Thebes was a powerful city in Ancient Greece, the few remains of which can now be seen in the modern Greek town of Thiva. Thebes began to decline in 338 BC, when it suffered defeat at the hands of the Macedonians in the Battle of Chaeronea. The final blow to the city occurred in 335 BC, when Thebes revolted against Alexander the Great, resulting in its absolute destruction. So great was the damage that Thebes never recovered and very little survives today.
Some ruins which can still be seen are the fortified Mycenaean palace of Kadmos, also known as Cadmea, and the Temple of Apollo Ismenios (found between the Electran Gates and the Aghios Loukas cemetery).
11. Tomb of Cyrus the Great
The Tomb of Cyrus the Great is located in the former Persian capital of Pasargadae, now a UNESCO-listed town in Iran. It is one of the main historic sites of modern Pasargadae. A stepped limestone structure crowned with a rectangular chamber, the Tomb of Cyrus the Great dates back to approximately 540-530 BC.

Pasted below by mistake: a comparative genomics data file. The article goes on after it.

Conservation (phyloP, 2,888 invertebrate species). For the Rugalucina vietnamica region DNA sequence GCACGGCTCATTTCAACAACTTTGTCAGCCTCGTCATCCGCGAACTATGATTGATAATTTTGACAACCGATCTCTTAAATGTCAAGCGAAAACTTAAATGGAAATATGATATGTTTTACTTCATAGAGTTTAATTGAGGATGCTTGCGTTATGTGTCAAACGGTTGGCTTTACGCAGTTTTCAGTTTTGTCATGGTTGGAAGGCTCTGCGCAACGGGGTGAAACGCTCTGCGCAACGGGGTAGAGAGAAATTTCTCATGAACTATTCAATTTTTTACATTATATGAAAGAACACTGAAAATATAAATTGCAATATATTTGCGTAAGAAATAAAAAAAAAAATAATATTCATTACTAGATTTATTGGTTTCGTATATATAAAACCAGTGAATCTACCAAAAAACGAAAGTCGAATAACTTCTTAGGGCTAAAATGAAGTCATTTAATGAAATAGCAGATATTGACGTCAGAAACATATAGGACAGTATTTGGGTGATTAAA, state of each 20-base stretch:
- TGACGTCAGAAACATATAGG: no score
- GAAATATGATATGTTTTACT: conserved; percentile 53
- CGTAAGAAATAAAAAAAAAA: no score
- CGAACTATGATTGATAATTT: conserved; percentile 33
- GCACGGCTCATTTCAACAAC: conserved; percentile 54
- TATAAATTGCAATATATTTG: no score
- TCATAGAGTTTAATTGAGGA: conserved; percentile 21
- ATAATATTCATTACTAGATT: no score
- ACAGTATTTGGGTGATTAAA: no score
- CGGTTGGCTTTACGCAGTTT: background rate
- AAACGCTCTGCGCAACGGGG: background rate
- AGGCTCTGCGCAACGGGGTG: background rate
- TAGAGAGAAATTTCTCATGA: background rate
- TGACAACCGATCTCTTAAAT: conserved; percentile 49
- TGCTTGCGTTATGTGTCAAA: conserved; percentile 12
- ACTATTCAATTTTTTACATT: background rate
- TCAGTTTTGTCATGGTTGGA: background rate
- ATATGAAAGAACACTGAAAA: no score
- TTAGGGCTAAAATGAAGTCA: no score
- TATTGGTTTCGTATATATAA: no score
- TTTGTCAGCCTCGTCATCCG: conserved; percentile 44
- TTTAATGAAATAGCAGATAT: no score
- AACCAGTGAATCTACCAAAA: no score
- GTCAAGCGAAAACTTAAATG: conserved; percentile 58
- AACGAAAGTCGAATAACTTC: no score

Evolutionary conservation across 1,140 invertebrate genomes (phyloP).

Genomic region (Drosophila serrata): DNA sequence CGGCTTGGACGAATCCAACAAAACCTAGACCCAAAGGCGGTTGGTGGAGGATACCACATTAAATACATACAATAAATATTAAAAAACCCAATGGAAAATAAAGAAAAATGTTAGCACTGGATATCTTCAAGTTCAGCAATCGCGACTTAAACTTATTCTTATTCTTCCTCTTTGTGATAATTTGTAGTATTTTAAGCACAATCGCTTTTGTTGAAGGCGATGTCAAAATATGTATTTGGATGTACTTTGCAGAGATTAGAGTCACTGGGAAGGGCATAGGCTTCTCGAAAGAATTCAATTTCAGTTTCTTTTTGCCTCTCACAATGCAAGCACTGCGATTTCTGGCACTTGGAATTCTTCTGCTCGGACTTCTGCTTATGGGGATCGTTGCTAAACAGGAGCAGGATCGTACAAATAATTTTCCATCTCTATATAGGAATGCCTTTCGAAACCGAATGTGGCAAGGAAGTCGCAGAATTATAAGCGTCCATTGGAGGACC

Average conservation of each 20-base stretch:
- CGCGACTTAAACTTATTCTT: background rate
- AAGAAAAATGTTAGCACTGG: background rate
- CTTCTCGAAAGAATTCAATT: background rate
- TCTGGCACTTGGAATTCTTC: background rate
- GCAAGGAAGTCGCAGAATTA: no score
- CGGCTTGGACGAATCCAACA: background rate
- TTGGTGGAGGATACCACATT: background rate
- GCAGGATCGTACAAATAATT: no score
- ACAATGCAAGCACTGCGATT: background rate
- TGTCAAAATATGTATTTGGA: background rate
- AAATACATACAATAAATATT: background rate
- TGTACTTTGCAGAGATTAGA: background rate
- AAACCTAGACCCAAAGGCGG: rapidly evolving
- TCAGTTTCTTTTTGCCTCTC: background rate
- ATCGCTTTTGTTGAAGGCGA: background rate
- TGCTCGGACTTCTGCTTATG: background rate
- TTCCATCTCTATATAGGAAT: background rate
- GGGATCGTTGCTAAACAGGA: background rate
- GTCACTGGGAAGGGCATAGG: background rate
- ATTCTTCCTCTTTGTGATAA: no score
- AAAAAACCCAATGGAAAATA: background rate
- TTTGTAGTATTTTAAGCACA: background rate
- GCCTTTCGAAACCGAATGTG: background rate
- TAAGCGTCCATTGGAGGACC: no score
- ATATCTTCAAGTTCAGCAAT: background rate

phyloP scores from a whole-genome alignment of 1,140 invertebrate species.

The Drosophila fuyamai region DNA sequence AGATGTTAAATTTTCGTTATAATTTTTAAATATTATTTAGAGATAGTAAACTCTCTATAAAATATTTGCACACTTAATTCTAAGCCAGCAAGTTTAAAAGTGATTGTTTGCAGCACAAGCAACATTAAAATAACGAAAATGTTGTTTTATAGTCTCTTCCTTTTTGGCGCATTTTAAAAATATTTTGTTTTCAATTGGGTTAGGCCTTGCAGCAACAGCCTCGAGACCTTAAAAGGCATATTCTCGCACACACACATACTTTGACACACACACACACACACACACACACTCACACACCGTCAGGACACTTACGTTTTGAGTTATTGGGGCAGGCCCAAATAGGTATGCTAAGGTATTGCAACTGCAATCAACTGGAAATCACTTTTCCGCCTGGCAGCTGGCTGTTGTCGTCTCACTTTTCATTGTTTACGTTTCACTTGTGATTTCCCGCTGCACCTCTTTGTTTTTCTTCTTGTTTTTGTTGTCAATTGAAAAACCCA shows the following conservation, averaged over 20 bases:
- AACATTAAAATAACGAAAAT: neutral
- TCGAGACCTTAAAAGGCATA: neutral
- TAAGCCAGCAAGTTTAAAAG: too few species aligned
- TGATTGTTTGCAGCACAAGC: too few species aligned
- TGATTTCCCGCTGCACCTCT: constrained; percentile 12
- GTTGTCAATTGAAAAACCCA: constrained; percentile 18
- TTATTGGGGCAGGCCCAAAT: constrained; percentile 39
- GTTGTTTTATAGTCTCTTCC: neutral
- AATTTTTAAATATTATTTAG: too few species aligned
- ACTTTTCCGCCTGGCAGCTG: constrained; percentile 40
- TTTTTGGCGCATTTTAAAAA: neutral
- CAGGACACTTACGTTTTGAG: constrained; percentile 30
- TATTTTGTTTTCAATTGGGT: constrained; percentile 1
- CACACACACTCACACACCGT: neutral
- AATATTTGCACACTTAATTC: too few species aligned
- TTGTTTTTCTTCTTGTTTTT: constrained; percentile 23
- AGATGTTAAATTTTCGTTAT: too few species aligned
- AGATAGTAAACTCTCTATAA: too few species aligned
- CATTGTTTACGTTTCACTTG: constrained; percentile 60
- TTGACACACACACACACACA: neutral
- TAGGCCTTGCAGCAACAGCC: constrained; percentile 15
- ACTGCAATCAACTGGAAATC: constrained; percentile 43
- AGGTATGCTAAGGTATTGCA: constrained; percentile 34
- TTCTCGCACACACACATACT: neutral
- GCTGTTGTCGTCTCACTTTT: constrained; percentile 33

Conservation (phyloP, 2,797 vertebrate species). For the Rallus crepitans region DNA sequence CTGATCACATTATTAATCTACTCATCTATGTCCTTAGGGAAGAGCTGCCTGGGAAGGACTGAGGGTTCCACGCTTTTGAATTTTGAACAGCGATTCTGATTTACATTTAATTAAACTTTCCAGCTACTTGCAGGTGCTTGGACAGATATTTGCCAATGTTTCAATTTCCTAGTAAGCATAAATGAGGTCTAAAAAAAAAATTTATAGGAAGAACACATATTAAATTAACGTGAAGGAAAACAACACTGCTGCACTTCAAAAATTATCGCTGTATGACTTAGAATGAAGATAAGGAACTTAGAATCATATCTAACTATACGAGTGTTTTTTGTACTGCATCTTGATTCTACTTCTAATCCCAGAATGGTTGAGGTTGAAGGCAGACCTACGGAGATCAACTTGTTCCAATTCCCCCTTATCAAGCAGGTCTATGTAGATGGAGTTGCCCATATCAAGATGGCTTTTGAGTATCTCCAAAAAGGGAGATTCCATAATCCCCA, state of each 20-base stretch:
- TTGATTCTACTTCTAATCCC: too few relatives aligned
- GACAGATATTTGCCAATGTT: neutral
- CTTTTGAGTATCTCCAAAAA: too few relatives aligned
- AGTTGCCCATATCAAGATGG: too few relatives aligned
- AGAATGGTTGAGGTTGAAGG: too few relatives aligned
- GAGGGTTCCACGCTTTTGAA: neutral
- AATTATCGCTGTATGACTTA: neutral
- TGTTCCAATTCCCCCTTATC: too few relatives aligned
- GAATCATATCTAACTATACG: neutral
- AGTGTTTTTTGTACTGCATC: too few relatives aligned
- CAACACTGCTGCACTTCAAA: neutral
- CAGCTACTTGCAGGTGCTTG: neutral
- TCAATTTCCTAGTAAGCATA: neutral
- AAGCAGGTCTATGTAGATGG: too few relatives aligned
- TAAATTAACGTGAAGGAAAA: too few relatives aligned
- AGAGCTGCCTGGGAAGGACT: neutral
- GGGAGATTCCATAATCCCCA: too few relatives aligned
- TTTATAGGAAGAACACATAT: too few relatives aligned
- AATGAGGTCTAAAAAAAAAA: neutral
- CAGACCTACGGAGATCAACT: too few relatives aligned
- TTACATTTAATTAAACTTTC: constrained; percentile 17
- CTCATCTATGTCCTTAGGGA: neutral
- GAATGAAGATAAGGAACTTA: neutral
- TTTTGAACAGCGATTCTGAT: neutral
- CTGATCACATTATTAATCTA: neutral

Legend has it that when Alexander the Great conquered Pasargadae in 330 BC, he had the tomb renovated in honour of Cyrus the Great. However, it has never been conclusively proved that this is indeed the tomb of the great Persian king.
Taxila, also known as the Ancient Gandhāran city of Takshashila, is an ancient site in the Punjab Province of Pakistan dating back as far as the sixth century BC. Over its 5-century-long lifespan, the site witnessed the evolution of numerous civilizations, including the Persians, Greeks and Hindus. Alexander the Great conquered Bhir during his victorious route through Taxila.
Taxila is a UNESCO World Heritage site and a great place to discover the roots of Buddhism, the art of Gandhara and the ancient culture of the subcontinent.